CENTCOM's Gen. Franks: 'Iraq's Best Days Are Yet to Come'
By Kathleen T. Rhem
American Forces Press Service
WASHINGTON, May. 9, 2003 Fifty-two days after President Bush gave the go-ahead for military action in Iraq, the Army general who led the campaign stood in the Pentagon today and spoke of the mission's successes.
Secretary of Defense Donald H. Rumsfeld tells reporters about the progress coalition forces are making in Iraq during a Pentagon press briefing with U.S. Army Gen. Tommy Franks, on May 9, 2003. Franks is the commander, Central Command. DoD photo by R.D. Ward.
(Click photo for screen-resolution image);high-resolution image available.
"Today, the Iraqi people no longer live in fear of a regime of Saddam Hussein," Gen. Tommy Franks, commander of the U.S. Central Command, told reporters. "Key regime figures are being brought to justice every day, one by one."
Other high points of coalition intervention in Iraq:
- Coalition forces have removed "hundreds of tons" of weapons and ammunition from schools, residential neighborhoods and religious sites.
- Iraqi children are returning to school.
- Basic services, such as healthcare, water and electrical power, are being restored throughout the country.
"And nations in the Red Sea and the Gulf region are no longer threatened by a regime in Iraq that attacked neighbors twice in the last 20 years," Franks said.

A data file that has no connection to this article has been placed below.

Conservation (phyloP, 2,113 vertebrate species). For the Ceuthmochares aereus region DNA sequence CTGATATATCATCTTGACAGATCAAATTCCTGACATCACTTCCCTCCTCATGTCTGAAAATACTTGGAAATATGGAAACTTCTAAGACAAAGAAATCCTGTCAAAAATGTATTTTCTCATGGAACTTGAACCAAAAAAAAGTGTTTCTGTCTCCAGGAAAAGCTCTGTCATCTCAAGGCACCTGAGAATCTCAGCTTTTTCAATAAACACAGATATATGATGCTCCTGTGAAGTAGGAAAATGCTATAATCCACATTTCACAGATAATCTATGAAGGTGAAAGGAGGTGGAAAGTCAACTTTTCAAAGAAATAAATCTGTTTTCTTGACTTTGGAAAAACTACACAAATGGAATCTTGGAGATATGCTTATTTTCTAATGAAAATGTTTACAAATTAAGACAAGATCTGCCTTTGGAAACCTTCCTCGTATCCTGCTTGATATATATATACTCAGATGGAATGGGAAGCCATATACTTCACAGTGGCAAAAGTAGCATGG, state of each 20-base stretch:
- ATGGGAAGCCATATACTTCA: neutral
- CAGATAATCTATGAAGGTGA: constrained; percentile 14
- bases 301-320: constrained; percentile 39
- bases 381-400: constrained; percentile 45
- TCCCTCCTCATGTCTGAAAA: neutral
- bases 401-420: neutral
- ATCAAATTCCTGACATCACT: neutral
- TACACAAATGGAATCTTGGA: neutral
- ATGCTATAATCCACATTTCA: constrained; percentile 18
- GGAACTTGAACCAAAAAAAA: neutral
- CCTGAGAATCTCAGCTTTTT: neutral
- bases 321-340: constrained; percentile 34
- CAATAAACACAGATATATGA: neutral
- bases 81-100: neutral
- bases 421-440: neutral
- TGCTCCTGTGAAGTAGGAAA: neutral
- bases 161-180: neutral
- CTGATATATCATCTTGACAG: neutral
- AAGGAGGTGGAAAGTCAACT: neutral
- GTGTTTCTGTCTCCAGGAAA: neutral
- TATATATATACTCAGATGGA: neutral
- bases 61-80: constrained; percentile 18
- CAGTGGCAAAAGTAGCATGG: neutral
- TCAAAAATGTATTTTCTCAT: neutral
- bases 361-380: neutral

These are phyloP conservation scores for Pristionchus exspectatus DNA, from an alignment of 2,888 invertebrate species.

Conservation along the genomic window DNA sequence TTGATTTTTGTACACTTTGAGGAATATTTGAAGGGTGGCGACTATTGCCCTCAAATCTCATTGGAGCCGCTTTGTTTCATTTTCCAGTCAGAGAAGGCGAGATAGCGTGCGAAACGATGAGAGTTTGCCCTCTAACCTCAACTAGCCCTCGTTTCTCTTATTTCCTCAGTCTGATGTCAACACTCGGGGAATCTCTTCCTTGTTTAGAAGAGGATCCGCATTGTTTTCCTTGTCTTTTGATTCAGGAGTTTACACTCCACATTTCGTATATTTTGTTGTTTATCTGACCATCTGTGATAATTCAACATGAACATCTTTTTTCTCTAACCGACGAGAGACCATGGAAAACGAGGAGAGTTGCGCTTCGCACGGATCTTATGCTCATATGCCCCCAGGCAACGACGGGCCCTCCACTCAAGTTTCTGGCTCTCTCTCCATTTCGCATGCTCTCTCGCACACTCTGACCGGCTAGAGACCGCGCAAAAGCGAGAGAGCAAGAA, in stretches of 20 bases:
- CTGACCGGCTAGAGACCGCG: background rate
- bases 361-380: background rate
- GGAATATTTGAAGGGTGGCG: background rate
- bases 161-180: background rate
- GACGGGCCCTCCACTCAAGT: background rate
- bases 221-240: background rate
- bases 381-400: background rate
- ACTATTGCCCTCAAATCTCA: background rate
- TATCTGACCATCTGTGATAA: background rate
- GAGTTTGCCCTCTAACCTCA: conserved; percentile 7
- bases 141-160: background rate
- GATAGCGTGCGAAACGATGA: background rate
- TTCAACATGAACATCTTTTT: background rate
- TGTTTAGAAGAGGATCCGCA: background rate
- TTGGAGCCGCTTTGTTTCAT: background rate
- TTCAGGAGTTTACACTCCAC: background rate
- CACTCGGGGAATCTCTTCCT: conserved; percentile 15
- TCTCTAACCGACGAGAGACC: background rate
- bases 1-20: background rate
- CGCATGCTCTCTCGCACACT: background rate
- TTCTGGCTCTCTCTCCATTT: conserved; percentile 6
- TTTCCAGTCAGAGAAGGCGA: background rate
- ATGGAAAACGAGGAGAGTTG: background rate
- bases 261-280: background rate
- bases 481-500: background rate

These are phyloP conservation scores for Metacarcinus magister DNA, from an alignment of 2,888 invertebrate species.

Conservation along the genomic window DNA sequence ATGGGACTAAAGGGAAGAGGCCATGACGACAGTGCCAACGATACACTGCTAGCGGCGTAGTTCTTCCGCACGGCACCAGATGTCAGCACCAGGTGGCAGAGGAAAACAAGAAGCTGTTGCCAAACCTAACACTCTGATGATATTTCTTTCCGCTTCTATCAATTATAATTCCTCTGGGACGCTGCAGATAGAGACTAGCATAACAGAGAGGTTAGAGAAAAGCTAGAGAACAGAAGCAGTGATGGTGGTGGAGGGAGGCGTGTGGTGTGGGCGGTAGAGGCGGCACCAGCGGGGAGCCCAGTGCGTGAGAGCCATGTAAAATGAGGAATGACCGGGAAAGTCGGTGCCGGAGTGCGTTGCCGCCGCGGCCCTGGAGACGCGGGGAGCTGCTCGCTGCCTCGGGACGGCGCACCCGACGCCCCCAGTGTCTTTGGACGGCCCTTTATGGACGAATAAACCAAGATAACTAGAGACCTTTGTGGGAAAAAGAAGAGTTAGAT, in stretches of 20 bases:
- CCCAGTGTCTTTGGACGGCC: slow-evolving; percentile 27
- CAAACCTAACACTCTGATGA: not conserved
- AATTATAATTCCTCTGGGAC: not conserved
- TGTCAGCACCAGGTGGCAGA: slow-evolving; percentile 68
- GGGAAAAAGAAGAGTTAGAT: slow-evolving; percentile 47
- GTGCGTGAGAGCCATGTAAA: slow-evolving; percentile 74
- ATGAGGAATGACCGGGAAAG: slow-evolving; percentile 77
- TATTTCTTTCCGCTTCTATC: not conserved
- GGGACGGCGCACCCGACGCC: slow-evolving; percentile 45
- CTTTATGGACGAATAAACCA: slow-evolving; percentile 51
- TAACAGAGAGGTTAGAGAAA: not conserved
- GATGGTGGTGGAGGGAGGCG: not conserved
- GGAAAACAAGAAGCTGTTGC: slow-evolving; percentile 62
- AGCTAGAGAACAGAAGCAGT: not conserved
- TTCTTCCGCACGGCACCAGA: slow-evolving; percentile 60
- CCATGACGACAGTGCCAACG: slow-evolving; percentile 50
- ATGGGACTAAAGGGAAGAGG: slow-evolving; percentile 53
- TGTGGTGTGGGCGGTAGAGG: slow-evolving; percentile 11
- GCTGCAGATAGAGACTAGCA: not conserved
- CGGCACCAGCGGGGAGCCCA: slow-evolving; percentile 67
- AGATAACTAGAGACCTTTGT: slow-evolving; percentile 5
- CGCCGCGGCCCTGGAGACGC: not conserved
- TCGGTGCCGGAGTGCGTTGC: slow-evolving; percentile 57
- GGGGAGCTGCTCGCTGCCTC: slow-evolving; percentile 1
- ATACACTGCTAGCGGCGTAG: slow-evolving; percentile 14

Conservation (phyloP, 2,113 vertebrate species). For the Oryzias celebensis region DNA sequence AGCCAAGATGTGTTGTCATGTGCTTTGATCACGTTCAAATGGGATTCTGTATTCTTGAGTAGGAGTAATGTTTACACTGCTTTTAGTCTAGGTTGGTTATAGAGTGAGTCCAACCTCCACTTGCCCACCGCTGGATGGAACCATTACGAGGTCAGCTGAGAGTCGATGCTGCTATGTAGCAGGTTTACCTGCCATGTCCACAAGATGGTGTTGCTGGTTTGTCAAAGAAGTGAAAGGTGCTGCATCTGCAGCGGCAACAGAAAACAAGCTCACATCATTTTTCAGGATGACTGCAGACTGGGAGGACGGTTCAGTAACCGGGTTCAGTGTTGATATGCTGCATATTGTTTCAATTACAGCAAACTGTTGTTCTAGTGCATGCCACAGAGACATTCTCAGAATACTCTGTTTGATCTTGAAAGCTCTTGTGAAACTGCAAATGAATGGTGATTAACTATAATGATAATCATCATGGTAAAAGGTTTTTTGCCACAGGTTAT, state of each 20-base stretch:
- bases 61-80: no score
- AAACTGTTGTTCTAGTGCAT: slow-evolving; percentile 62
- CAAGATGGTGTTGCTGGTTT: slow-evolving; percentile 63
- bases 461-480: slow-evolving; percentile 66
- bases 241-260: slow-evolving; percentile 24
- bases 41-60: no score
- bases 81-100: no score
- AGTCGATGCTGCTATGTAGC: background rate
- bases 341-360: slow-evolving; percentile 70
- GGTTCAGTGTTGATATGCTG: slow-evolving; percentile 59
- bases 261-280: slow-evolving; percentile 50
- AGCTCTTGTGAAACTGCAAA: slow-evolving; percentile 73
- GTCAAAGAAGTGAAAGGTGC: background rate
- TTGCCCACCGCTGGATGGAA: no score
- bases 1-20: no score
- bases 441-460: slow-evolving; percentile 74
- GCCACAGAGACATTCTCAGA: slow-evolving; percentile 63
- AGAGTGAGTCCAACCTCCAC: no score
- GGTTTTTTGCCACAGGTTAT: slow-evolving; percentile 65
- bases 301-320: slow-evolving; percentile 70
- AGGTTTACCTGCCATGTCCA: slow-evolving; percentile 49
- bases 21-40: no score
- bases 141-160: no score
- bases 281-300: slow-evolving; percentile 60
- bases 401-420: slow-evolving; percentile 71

Coalition forces are also working with the government of Kuwait to find some 600 Kuwaiti citizens still missing from Iraq's 1990 invasion of its southern neighbor. According to CENTCOM officials in southern Iraq, experts are "exploiting" a mass grave found near Samawah. Evidence at the site led the experts to believe the remains could be those of missing Kuwaitis.
Franks noted that Iraqi citizens are forming local governments and town councils. "Iraq's best days are yet to come," he said.
He echoed President Bush's May 1 comments aboard the aircraft carrier USS Abraham Lincoln returning from the Gulf that major combat operations in Iraq are over. But, Franks cautioned, American troops "still stand in harm's way."
An American soldier from the Army's 5th Corps was killed in a bold daylight shooting in eastern Baghdad May 8. CENTCOM officials in Iraq said the soldier was directing traffic at about 1 p.m. local time "when he was approached and shot by an unknown attacker with a pistol." The attacker escaped.
"I have every expectation that we will continue to see pockets of resistance, and we will see pockets of instability, and we will come across difficult situations in the weeks and in the months ahead," Franks said. "But our forces are up to the task."
During the same briefing, Defense Secretary Donald Rumsfeld said defense leaders track the status of 27 metropolitan areas in Iraq with a color-coded system. Each city is assigned colors to indicate the status of such things as the security situation, clean water and electrical power.
Red indicates the situation is worse than it was at the beginning of Operation Iraqi Freedom. Green means it is at pre-war levels, and blue stands for better-than-pre-war levels. Rumsfeld explained that white stood for "unobserved," but that all areas have been observed by now.
"The reds have disappeared as of this morning," he added.